Archive for June, 2010

Doing “Big Science” In Academia

Recently, there has been a lot of handwringing in the systems community about the work that we can do in the age of mega-scale data centers and cloud computing.  The worry is that the really interesting systems today consist of tens of thousands of machines interconnected both within data centers and across the wide area.  Further, appropriate system architectures are heavily dependent on the workloads imposed by millions of users on particular software architectures.  The worry is that  we in academia cannot perform good research because we do not have access to either systems of the appropriate scale or application workloads to inform appropriate system architectures.

The concern further goes that systems research is increasingly being co-opted by industry, with many (sometimes most) of the papers in top systems and networking conferences being written by our colleagues in industry.

One of my colleagues hypothesized that perhaps the void in the systems community was partially caused by the void in “big funding” that was historically available to the academic systems community from DARPA. Starting in about 2000, DARPA moved to more focused funding to efforts likely to have direct impact in the near term.  Though, it looks that this policy is changing under new DARPA leadership, the effects in the academic community have yet to be felt.

My feeling is that all this worry is entirely misplaced.  I will outline some of the opportunities that go along with the challenges that we currently face in academic research.

First, for me, this may in fact be another golden age in systems research, borne out of tremendous opportunity to address a whole new scale of problems collaboratively between industry and academia. Personally, I find interactions with my colleagues in industry to be a terrific source of concrete problems to work on.  For example, our recent work on data center networking could never have happened without detailed understanding of the real problems faced in large-scale network deployments.  While we had to carry out a significant systems building effort as part of the work, we did not need to build a 10,000-node network to carry out interesting work in this space.  Even the terrific work coming out of Microsoft Research on related efforts such as VL2, DCell, and BCube typically employ relatively modest-sized system implementations as proofs of concepts of their designs.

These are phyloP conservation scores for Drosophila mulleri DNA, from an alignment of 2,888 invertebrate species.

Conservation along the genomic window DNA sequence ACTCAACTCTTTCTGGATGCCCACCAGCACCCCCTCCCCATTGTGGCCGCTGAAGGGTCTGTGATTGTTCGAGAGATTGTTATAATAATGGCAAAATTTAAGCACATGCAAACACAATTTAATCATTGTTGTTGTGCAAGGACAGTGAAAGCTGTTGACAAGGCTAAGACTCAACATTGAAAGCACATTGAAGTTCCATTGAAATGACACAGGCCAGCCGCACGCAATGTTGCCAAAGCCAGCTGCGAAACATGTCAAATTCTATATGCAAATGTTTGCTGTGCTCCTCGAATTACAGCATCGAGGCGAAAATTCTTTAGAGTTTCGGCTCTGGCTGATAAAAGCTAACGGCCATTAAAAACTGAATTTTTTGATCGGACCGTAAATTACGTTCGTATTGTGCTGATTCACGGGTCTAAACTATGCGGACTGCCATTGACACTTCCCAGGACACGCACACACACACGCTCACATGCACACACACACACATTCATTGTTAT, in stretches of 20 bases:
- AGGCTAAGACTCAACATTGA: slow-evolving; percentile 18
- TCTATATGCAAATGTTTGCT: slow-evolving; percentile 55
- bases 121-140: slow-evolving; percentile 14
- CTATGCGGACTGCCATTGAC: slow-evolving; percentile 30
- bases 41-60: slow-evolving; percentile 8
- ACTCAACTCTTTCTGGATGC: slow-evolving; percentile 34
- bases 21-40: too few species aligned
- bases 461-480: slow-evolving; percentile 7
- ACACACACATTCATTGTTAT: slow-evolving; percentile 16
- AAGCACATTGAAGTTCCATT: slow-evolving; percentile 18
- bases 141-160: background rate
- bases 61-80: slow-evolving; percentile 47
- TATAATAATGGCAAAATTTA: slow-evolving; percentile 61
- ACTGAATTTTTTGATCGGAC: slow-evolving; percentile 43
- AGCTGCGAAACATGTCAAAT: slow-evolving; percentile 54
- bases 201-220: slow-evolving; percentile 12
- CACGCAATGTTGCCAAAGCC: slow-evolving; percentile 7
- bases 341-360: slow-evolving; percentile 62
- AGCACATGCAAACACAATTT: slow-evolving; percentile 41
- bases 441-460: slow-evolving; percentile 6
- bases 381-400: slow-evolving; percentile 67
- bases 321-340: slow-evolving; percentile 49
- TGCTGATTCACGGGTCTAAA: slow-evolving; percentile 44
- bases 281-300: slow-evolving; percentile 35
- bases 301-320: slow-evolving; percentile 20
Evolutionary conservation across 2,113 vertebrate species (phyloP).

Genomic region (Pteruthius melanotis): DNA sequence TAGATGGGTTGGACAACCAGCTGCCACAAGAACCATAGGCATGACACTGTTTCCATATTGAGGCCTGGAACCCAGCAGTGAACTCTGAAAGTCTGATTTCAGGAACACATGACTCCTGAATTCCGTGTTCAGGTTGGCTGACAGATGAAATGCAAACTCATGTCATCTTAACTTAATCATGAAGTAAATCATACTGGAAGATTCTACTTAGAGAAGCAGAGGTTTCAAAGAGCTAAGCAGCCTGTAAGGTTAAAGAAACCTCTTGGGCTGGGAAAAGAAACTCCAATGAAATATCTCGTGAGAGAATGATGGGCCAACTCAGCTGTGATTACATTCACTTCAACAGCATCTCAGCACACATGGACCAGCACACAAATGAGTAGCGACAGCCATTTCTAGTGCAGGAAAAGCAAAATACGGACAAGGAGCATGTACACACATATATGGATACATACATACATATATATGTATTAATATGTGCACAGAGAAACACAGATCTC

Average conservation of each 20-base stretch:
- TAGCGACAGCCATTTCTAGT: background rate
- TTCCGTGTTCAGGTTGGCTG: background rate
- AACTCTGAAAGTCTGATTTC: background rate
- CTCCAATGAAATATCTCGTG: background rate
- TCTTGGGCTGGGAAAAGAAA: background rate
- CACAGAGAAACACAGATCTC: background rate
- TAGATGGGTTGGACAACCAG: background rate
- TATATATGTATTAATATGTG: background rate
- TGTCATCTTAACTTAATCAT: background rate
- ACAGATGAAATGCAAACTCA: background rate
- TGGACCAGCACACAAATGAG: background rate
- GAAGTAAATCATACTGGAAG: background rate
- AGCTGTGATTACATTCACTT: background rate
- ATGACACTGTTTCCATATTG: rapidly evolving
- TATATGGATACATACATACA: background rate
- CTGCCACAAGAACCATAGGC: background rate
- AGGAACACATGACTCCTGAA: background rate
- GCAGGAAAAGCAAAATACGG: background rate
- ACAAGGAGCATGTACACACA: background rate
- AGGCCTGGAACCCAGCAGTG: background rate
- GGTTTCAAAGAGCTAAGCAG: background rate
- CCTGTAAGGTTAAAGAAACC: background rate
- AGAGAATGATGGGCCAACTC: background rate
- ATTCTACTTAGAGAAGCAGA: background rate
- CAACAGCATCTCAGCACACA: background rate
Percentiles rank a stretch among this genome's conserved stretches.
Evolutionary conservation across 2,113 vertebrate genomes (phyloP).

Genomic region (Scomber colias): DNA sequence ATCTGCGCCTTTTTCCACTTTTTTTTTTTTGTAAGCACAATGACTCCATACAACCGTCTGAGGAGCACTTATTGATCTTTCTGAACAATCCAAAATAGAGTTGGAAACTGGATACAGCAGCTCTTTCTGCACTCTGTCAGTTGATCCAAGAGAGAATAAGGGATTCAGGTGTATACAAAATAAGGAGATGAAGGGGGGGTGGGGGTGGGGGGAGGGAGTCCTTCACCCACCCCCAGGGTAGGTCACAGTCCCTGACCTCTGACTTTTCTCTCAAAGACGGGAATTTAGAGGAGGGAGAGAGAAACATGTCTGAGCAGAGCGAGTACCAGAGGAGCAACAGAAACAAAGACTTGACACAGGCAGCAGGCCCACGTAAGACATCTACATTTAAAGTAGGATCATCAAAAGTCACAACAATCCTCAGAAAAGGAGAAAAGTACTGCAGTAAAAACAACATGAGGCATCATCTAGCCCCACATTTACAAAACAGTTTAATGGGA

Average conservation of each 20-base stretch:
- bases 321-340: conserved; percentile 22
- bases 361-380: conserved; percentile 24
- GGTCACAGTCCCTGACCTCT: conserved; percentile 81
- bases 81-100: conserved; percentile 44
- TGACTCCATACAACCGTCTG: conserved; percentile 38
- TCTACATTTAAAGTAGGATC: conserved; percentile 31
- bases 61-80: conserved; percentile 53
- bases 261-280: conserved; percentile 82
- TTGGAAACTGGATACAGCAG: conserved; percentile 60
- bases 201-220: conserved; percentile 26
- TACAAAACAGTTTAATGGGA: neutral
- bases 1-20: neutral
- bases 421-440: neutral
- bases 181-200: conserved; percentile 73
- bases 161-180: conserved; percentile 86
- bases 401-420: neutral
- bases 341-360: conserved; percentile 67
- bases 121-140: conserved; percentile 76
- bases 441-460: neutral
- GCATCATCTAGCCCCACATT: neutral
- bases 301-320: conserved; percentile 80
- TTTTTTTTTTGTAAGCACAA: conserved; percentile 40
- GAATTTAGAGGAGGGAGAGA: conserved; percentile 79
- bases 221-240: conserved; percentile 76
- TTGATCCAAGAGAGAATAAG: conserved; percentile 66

A related approach is to draw inspiration from a famous baseball quote by Willie Keeler, “I keep my eyes clear and I hit ’em where they ain’t.” The analog in systems research is to focus on topics that may not currently be addressed by industry.  For example, while there has been tremendous interest and effort in building systems that scale seemingly arbitrarily, there has been relatively little focus on per-node efficiency.  So a recent focus of my group has been on building scalable systems that do not necessarily sacrifice efficiency.  More on this in a subsequent post.

The last, and perhaps best, strategy is to actively seek out collaborations with industry to increase overall impact on both sides. One of the best papers I read in the set of submissions to SIGCOMM 2010 was on DCTCP, a variant of TCP targeting the data center.  This work was a collaboration between Microsoft Research and Stanford with the protocol deployed live on a cluster consisting of thousands of machines.  The best paper award from IMC 2009 was on a system called WhyHigh, a system for diagnosing performance problems in Google’s Content Distribution Network.  This was a multi-way collaboration between Google, UC San Diego, University of Washington, and Stony Brook.  Such examples of fruitful collaborations abound.  Companies like Akamai and AT&T are famous for multiple very successful academic collaborations with actual impact on business operations.  I have personally benefitted from insights and collaborations with HP Labs on topics such as virtualization and system performance debugging.